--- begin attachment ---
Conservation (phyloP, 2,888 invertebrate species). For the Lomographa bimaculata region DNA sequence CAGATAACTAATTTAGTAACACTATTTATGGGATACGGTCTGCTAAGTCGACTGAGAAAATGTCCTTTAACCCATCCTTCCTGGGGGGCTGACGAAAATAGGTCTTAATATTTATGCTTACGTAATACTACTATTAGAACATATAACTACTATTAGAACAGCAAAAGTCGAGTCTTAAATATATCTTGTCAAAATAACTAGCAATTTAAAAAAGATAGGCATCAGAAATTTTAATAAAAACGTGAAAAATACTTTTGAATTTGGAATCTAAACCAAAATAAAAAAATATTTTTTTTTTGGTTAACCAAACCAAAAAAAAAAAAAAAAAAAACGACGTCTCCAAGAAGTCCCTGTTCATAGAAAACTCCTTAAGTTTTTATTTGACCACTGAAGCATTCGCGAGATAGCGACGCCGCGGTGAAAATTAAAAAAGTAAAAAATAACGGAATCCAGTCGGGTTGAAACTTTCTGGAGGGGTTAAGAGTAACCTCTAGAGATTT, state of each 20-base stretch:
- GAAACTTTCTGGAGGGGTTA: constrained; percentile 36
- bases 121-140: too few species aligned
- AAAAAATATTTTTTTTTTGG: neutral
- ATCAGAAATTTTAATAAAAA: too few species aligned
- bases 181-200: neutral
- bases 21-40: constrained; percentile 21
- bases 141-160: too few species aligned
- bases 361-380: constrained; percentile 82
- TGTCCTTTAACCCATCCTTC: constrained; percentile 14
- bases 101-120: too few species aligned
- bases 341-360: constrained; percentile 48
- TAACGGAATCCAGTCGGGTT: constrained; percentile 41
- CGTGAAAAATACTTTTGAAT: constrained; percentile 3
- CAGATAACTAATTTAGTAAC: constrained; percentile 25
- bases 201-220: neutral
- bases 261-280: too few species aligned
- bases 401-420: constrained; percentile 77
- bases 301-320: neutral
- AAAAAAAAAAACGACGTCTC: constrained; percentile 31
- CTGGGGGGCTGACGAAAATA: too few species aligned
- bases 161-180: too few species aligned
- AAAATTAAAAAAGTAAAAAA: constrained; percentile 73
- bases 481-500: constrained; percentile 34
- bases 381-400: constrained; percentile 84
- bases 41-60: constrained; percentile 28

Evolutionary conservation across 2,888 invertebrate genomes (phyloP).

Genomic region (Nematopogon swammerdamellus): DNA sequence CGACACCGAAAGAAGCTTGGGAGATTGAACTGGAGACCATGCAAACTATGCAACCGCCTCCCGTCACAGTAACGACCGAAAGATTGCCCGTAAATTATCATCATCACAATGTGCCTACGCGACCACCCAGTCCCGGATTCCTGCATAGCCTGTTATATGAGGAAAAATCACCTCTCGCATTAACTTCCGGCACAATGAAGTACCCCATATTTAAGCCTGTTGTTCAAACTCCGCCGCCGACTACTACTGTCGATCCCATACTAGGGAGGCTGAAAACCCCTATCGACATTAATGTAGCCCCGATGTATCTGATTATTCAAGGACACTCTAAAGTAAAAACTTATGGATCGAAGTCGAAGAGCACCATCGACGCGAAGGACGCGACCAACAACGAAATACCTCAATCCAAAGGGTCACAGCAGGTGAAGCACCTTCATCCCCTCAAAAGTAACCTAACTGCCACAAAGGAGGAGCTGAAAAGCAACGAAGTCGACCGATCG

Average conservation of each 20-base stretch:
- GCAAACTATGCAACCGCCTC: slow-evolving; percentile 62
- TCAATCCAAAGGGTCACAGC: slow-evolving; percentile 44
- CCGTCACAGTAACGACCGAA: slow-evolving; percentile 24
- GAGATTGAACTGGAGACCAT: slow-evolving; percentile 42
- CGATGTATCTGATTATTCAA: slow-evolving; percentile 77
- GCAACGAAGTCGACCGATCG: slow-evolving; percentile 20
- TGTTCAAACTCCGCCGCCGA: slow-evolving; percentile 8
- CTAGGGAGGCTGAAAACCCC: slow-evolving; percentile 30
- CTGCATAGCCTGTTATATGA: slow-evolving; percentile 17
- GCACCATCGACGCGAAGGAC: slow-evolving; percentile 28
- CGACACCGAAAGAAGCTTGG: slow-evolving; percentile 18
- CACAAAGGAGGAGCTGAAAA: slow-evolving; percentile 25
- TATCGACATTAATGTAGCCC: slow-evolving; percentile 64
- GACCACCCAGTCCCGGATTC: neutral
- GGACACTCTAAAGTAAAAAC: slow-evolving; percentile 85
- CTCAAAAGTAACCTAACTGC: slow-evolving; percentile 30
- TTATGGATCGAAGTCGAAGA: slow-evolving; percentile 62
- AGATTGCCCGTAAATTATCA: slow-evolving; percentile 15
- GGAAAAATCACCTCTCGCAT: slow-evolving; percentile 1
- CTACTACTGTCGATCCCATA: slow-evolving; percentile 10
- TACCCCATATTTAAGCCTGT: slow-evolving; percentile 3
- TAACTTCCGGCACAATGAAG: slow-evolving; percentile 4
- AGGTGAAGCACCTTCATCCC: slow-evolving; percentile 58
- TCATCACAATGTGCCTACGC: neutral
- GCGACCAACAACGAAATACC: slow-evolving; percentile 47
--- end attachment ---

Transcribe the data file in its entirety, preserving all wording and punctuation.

Conservation (phyloP, 2,888 invertebrate species). For the Lomographa bimaculata region DNA sequence CAGATAACTAATTTAGTAACACTATTTATGGGATACGGTCTGCTAAGTCGACTGAGAAAATGTCCTTTAACCCATCCTTCCTGGGGGGCTGACGAAAATAGGTCTTAATATTTATGCTTACGTAATACTACTATTAGAACATATAACTACTATTAGAACAGCAAAAGTCGAGTCTTAAATATATCTTGTCAAAATAACTAGCAATTTAAAAAAGATAGGCATCAGAAATTTTAATAAAAACGTGAAAAATACTTTTGAATTTGGAATCTAAACCAAAATAAAAAAATATTTTTTTTTTGGTTAACCAAACCAAAAAAAAAAAAAAAAAAAACGACGTCTCCAAGAAGTCCCTGTTCATAGAAAACTCCTTAAGTTTTTATTTGACCACTGAAGCATTCGCGAGATAGCGACGCCGCGGTGAAAATTAAAAAAGTAAAAAATAACGGAATCCAGTCGGGTTGAAACTTTCTGGAGGGGTTAAGAGTAACCTCTAGAGATTT, state of each 20-base stretch:
- GAAACTTTCTGGAGGGGTTA: constrained; percentile 36
- bases 121-140: too few species aligned
- AAAAAATATTTTTTTTTTGG: neutral
- ATCAGAAATTTTAATAAAAA: too few species aligned
- bases 181-200: neutral
- bases 21-40: constrained; percentile 21
- bases 141-160: too few species aligned
- bases 361-380: constrained; percentile 82
- TGTCCTTTAACCCATCCTTC: constrained; percentile 14
- bases 101-120: too few species aligned
- bases 341-360: constrained; percentile 48
- TAACGGAATCCAGTCGGGTT: constrained; percentile 41
- CGTGAAAAATACTTTTGAAT: constrained; percentile 3
- CAGATAACTAATTTAGTAAC: constrained; percentile 25
- bases 201-220: neutral
- bases 261-280: too few species aligned
- bases 401-420: constrained; percentile 77
- bases 301-320: neutral
- AAAAAAAAAAACGACGTCTC: constrained; percentile 31
- CTGGGGGGCTGACGAAAATA: too few species aligned
- bases 161-180: too few species aligned
- AAAATTAAAAAAGTAAAAAA: constrained; percentile 73
- bases 481-500: constrained; percentile 34
- bases 381-400: constrained; percentile 84
- bases 41-60: constrained; percentile 28

Evolutionary conservation across 2,888 invertebrate genomes (phyloP).

Genomic region (Nematopogon swammerdamellus): DNA sequence CGACACCGAAAGAAGCTTGGGAGATTGAACTGGAGACCATGCAAACTATGCAACCGCCTCCCGTCACAGTAACGACCGAAAGATTGCCCGTAAATTATCATCATCACAATGTGCCTACGCGACCACCCAGTCCCGGATTCCTGCATAGCCTGTTATATGAGGAAAAATCACCTCTCGCATTAACTTCCGGCACAATGAAGTACCCCATATTTAAGCCTGTTGTTCAAACTCCGCCGCCGACTACTACTGTCGATCCCATACTAGGGAGGCTGAAAACCCCTATCGACATTAATGTAGCCCCGATGTATCTGATTATTCAAGGACACTCTAAAGTAAAAACTTATGGATCGAAGTCGAAGAGCACCATCGACGCGAAGGACGCGACCAACAACGAAATACCTCAATCCAAAGGGTCACAGCAGGTGAAGCACCTTCATCCCCTCAAAAGTAACCTAACTGCCACAAAGGAGGAGCTGAAAAGCAACGAAGTCGACCGATCG

Average conservation of each 20-base stretch:
- GCAAACTATGCAACCGCCTC: slow-evolving; percentile 62
- TCAATCCAAAGGGTCACAGC: slow-evolving; percentile 44
- CCGTCACAGTAACGACCGAA: slow-evolving; percentile 24
- GAGATTGAACTGGAGACCAT: slow-evolving; percentile 42
- CGATGTATCTGATTATTCAA: slow-evolving; percentile 77
- GCAACGAAGTCGACCGATCG: slow-evolving; percentile 20
- TGTTCAAACTCCGCCGCCGA: slow-evolving; percentile 8
- CTAGGGAGGCTGAAAACCCC: slow-evolving; percentile 30
- CTGCATAGCCTGTTATATGA: slow-evolving; percentile 17
- GCACCATCGACGCGAAGGAC: slow-evolving; percentile 28
- CGACACCGAAAGAAGCTTGG: slow-evolving; percentile 18
- CACAAAGGAGGAGCTGAAAA: slow-evolving; percentile 25
- TATCGACATTAATGTAGCCC: slow-evolving; percentile 64
- GACCACCCAGTCCCGGATTC: neutral
- GGACACTCTAAAGTAAAAAC: slow-evolving; percentile 85
- CTCAAAAGTAACCTAACTGC: slow-evolving; percentile 30
- TTATGGATCGAAGTCGAAGA: slow-evolving; percentile 62
- AGATTGCCCGTAAATTATCA: slow-evolving; percentile 15
- GGAAAAATCACCTCTCGCAT: slow-evolving; percentile 1
- CTACTACTGTCGATCCCATA: slow-evolving; percentile 10
- TACCCCATATTTAAGCCTGT: slow-evolving; percentile 3
- TAACTTCCGGCACAATGAAG: slow-evolving; percentile 4
- AGGTGAAGCACCTTCATCCC: slow-evolving; percentile 58
- TCATCACAATGTGCCTACGC: neutral
- GCGACCAACAACGAAATACC: slow-evolving; percentile 47